20. John Grimshaw on said:

    Vanya:
    Just seen the news the Henning Mankel, author of the Wallander novels and a member of the Palestine solidarity flotilla that was attacked by the IDF has died of cancer aged 67.

    An interesting character who apart from anything else was a Maoist in his earlier years reflected in the themes of some of his novels, including The Man From Beijing and A Worried Man.

    He used a lot of his money to fund humanitarian projects in Africa.

    One of the good guys I suspect, even though his membership of a group subscribing to the “three worlds” theory put him on the side of the Khmer Rouge. I don’t know the extent tonwhichnhe understood or broke with that.

    Maybe a post about him would be useful?

    Thanks for this post Vanya. This is a sadness to me. Henning Mankel in the literary sense was a great friend to me over the years. I didn’t know he used to be a Maoist, but I should’ve guessed. But then Stieg Larsen used to take guns to Northern Eritrea/Ethiopia I think, in the 70s.

  21. In the case of Väinö Tanner’s party, ‘social-democratic’ was and is the party’s title. ‘Suomen Sosialidemokraattinen Puolue’. One may like that party or not – that is a matter of taste. But the affiliation of Tanner at that time is simply a matter of fact.

  22. George Hallam on said:

    Francis King: In the case of Väinö Tanner’s party, ‘social-democratic’ was and is the party’s title. ‘Suomen Sosialidemokraattinen Puolue’. One may like that party or not – that is a matter of taste. But the affiliation of Tanner at that time is simply a matter of fact.

    Getting hung up on definitions is one thing; worrying about the titles that organisations give themselves is something else.

  23. John Grimshaw on said:

    Francis King,

    As far as I can see the SDP of Finland was a normal style social democratic organisation. It only had any political power after 1906 when the mandate was extended, but then weakened after the formation of the Communist Party of Finland. SDP members were imprisoned, tortured or forced to leave for Russia in the 1940s and the Communist Party was illegal until 1944. After the war the SDP became a much more moderate party, but then that’s probably true across “trans-Atlantic” post Marshall Europe.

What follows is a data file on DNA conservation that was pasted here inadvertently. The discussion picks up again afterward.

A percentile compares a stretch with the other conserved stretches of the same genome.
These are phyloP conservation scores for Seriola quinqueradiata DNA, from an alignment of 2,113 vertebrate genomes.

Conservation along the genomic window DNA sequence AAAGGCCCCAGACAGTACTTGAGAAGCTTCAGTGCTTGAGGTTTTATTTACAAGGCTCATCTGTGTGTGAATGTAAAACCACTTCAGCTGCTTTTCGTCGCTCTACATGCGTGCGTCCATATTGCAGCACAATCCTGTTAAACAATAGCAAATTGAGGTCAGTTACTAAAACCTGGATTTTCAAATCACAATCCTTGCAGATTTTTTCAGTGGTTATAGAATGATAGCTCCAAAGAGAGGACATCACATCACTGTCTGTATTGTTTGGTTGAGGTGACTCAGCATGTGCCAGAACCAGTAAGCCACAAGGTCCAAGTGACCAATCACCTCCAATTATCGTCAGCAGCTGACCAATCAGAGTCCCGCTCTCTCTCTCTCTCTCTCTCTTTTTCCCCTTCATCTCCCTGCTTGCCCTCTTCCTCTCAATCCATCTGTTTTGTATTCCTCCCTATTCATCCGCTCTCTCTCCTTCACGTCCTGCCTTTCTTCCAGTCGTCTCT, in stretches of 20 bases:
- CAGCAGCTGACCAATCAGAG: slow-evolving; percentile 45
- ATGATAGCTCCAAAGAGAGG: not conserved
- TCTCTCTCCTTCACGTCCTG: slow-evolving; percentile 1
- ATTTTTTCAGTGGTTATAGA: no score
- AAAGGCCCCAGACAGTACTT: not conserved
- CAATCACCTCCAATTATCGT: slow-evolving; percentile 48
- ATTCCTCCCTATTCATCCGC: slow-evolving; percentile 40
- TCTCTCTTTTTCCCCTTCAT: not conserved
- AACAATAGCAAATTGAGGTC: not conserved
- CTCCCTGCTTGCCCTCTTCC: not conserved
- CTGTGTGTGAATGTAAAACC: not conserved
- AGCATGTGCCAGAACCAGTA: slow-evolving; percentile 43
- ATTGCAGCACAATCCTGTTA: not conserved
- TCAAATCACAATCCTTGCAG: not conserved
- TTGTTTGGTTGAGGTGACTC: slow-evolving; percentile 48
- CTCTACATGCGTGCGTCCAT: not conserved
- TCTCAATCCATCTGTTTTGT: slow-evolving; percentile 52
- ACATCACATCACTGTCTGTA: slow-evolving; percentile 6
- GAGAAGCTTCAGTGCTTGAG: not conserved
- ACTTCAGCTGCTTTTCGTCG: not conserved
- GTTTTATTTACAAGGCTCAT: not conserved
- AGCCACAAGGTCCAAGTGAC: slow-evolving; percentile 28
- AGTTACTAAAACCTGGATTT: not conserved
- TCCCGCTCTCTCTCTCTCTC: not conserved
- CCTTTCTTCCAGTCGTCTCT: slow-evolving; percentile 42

24. John Grimshaw,

    That’s about right. I wouldn’t want to prettify the record of the Finnish SDP – or of the Finnish CP for that matter. But the misuse of the label “fascist” to designate any country left-wingers want to justify invading can have dire consequences. The rhetoric of Labour MPs justifying the attack on Iraq comes to mind.

  25. George Hallam on said:

    John Grimshaw: As far as I can see the SDP of Finland was a normal style social democratic organisation. It only had any political power after 1906 when the mandate was extended, but then weakened after the formation of the Communist Party of Finland.

    The Finnish Social Democratic Party set up the Finnish People’s Delegation in January 1918 which functioned as the government of ‘Red’ Finland during the civil war.

    It was defeat in the civil war (February to April 1918). In the repression that followed 73,000 Reds were up into camps where an estimated 20,000 died of disease and malnutrition. There were thousands of summary executions including 50 members of parliament.

    There is a case to be made that it was this repression that weakened Finnish social democratic, not the formation of the Communist Party of Finland which only occurred in August 1918.

  26. George Hallam on said:

    Francis King: the misuse of the label “fascist” to designate any country left-wingers want to justify invading can have dire consequences.

    Agreed.
    But if that is the problem then tackle it directly.

    Sweeping judgements about historical issues on the basis of definitions and labels is no basis for analysis.

  27. Andy Newman on said: